The term "range expansion" is applicable to the following categories of events: 1) "introduction" ("интродукция", and 2) "invasion" ("инвазия") which can be divided into "natural dispersal" and "rapid range expansion".
"Introduction": an event when an organism is moved by humans (or by direct human actions), intentionally or unintentionally, to an ecosystem or region where it was not found historically. Types of intentional introductions (means of introduction) include aquaculture and aquarium release.
"Aquaculture", or intentional stocking. First, a type of stocking involving a fish kept in captive conditions (CC) such as a research facility, hatchery, fish farm, ornamental farm, zoological park (stocking at fish farms in ponds and fishing-cribs is called "pond and industrial pisciculture" in Russia); captive conditions (in contrast to open water) mean the existence of boundaries or control preventing any permanent, temporary or intermittent water connection with other aquatic systems; controlled conditions obviously do not mean "escape-proof". Second, a type of introduction involving a fish intentionally released by humans into open water (OW), usually performed for such purposes as sport, commercial harvest, forage provision or biological control (stocking at fish farms with further releases into open waters for a purpose of commercial harvest is called "pasturing pisciculture" in Russia); open water includes all natural or artificial water bodies considered to have water connection to other aquatic systems.
"Aquarium release" (AR): a type of intentional introduction whereby a captive or pet fish is released into open waters by an aquarium-fish hobbyist.
Types of unintentional introductions:
"escape" (Esc): a type of unintentional introduction whereby a fish escapes into open waters from captive conditions;
"unintentional release" (UR): a type of unintentional introduction whereby an unwanted fish (a contaminant) is incidentally released into open waters together with organisms intentionally introduced.
"Invasion": an event when an organism is dispersed to an ecosystem or region where it was not found historically by natural means rather than by direct human actions. With respect to intensity and extensity, invasion can be classified as "dispersal" (D), a type of relatively slow range expansion commonly caused by transformations of hydrographic pattern, and "rapid expansion" (RExp), a type of a fast invasion within large drainages of species able to compete with native fishes for common food resources and to expand their ranges into new habitats.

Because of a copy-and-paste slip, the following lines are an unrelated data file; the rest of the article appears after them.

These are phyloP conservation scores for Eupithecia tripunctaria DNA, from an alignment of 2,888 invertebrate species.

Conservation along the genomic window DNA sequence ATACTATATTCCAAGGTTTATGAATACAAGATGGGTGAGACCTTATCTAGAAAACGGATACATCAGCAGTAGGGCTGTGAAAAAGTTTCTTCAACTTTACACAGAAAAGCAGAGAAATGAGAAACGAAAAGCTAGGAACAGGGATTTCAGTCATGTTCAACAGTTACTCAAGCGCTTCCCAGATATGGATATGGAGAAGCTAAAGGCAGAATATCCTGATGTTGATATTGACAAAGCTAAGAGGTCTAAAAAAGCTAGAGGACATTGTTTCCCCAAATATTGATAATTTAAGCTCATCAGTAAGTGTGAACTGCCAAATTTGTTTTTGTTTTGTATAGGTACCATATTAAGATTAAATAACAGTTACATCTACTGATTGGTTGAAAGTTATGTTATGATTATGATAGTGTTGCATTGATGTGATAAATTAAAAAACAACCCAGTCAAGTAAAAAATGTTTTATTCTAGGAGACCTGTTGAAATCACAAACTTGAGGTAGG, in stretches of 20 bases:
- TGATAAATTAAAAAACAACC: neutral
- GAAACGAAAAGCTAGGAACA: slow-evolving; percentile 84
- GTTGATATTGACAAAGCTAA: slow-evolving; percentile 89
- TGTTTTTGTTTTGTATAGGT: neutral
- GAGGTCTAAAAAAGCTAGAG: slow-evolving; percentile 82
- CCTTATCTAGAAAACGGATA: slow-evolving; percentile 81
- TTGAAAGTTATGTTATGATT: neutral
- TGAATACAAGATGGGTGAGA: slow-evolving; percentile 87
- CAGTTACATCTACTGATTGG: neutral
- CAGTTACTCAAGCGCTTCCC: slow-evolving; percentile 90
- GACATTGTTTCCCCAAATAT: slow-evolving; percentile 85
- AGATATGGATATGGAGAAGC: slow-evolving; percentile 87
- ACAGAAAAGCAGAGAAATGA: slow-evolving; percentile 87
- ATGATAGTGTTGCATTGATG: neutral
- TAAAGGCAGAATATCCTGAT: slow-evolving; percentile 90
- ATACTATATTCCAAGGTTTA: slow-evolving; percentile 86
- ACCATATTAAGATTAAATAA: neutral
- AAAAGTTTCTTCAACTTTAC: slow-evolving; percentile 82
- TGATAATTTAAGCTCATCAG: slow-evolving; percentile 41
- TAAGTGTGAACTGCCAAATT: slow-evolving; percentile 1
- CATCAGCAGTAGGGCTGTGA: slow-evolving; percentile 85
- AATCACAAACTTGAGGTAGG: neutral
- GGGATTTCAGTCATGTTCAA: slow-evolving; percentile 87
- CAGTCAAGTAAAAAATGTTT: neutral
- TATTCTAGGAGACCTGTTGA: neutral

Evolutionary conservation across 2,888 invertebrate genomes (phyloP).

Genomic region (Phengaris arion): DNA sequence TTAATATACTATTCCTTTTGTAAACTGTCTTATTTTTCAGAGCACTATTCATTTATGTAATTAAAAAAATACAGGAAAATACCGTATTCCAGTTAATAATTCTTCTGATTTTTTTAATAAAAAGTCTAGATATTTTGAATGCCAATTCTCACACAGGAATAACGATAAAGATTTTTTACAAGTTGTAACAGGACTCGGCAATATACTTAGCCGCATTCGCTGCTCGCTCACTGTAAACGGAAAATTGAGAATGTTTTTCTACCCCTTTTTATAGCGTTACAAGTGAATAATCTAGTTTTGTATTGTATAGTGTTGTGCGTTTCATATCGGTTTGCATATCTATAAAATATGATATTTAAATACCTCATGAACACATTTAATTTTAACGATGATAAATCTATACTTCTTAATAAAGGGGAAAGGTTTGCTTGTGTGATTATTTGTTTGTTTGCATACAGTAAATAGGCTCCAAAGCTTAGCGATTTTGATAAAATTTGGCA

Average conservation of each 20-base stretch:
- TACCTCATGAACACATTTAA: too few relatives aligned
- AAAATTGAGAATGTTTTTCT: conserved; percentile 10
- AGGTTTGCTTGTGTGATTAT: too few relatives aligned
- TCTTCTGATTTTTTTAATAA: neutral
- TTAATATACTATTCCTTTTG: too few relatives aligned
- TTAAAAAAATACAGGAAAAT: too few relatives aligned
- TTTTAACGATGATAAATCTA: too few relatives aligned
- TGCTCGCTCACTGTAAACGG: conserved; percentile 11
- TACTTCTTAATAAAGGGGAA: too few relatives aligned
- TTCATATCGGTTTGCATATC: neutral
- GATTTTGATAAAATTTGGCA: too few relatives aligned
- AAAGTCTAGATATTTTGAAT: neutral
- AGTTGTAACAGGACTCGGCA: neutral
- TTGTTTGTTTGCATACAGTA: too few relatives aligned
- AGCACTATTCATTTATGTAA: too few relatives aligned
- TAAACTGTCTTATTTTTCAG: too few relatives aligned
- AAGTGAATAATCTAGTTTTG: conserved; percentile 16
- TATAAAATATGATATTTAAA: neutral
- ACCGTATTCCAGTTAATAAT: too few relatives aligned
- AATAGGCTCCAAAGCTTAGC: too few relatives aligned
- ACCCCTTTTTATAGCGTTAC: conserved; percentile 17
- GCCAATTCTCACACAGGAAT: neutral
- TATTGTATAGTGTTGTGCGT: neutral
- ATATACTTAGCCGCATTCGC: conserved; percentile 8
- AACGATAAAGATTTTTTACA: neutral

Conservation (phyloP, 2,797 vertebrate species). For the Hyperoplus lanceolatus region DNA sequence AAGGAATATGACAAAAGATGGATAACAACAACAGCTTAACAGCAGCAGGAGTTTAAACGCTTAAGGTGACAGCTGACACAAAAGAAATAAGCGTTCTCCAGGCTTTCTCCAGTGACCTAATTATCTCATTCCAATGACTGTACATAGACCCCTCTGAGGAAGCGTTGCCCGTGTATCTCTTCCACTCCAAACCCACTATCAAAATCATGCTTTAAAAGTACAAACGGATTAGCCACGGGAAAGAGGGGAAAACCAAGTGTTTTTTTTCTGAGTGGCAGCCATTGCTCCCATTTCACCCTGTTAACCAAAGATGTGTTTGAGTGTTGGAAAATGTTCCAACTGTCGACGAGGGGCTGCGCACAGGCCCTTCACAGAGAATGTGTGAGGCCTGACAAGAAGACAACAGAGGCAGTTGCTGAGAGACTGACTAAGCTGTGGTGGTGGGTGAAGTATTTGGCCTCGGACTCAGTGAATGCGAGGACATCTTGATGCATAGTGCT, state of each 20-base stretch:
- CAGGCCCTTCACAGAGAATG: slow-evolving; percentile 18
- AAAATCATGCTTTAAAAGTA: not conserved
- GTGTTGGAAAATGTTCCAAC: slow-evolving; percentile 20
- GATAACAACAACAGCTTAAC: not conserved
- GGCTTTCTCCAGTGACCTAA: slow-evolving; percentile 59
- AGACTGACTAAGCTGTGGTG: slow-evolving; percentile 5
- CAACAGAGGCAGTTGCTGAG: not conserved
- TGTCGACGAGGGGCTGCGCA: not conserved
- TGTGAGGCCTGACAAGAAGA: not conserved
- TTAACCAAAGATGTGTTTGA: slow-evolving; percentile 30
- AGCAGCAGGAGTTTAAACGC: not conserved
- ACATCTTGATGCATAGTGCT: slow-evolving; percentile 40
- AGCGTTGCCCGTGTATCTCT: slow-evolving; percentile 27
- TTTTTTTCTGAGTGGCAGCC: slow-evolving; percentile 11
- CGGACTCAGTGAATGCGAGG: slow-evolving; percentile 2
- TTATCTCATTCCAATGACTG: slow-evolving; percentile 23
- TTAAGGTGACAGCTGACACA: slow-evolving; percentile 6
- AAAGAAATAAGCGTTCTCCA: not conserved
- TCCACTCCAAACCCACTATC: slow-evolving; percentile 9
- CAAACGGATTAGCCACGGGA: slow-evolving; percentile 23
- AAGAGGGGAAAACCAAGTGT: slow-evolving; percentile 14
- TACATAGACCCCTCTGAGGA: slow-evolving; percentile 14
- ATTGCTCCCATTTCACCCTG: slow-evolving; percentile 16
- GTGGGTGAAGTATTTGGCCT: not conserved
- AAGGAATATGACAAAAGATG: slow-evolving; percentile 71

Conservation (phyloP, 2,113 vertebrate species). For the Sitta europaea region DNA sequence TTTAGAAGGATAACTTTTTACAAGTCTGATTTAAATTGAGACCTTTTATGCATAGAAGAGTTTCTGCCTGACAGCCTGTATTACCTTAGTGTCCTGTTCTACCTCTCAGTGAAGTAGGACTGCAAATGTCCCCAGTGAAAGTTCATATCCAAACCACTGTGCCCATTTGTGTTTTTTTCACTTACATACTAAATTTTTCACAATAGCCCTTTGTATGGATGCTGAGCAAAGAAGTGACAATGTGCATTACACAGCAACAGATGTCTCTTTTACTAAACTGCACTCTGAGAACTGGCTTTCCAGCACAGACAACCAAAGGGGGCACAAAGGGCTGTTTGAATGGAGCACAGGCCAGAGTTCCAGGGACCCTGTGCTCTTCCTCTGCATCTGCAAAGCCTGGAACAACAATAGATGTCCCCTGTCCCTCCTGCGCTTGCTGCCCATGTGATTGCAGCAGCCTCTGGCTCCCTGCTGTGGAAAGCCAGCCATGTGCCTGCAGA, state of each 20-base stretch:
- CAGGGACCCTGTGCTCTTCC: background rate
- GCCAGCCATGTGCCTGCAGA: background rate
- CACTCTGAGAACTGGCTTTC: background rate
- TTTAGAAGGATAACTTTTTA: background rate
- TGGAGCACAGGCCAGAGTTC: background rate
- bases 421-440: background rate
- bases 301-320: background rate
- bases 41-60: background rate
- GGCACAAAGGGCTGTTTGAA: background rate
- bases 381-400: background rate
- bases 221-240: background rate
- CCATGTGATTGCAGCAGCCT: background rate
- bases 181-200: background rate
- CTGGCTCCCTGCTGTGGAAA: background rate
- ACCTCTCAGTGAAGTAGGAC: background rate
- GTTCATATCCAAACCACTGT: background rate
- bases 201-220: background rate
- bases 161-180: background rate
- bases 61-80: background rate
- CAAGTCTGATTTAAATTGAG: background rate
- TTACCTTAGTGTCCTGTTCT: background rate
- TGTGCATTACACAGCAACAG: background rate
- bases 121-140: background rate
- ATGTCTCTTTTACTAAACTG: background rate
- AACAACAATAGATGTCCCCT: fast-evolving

Both "introduction" and "invasion" are roughly divided into "local" and "large-scaled" ones. Sometimes, commonly in case of rare or a few records of probably nonindigenous species, it is not known with certainty what are the means of introduction, pathways or results of invasion ("?" in the Table
A nonindigenous species in a new area can be characterized with respect to biological results of introduction and/or invasion as:
"failed" (F) (unsuccessfully introduced, "не натурализовавшийся"): a nonindigenous species that has failed to established a self-sustaining or reproducing population;
"temporarily established" (TEst): a nonindigenous species which had had one or more reproducing populations (self-sustaining populations) in open waters during more or less long period but then extirpated in its nonnative distribution;
"established" ("натурализовавшийся"): a nonindigenous species that has one or more reproducing populations ("locally established", LEst, and "widely established", WEst).
Characteristics of the nonindigenous freshwater fishes of Russia are summarized in Table
Many introductions have been viewed as providing economic and /or social benefits to humans. However, from the beginning of the 1970s, the ideology began gradually to change to considering any introduction or invasion as harmful to natural biological diversity (Vilwock, 1971; Vooren, 1972). Now, the ability of nonindigenous species to alter population and community structure and function is well documented. Ecosystem-level consequences of some invasive species have major ecological and economic implications. Sometimes, invasive species are able to spread to and proliferate in new habitats because of their tolerance for a wide range of environmental conditions, much wider than that in their native distribution. They usually also demonstrate diverse diet, aggressive behavior, long spawning period, ability to spawn repeatedly or to markedly increase absolute and relative fecundity, larger body size compared with species of a similar lifestyle. The group of the most harmful species includes Perccottus glenii
, Pseudorasbora parva, Neogobius melanostomus, Clupeonella cultriventris, Sander lucioperca, and Perca fluviatilis. Interactions within recipient aquatic communities must be monitored and analyzed before crisis situations arise or to stop the invasion. The most impacted systems are the Kuban and Volga rivers. To our data, the total number of species distributed in or recorded from the Kuban drainage is 85, among them 21 are introduced from outside the drainage. Nine nonnative species are widely spread and established, three are abundant only due to the stocking. Among 64 native Kuban species, 13 are locally spread, markedly declined or extirpated while only three expanded their ranges. In the Volga basin, the total number of species is 102, among them 29 are introduced. 22 nonnative species are locally spread, failed or objects of limited intentional stocking. Only 5 species introduced from outside the drainage are more or less widely dispersed and established, and 2 are abundant only due to the stocking. Among 73 native Volga species, 16 are very locally spread, markedly declined or almost extirpated while 11 species expand their ranges.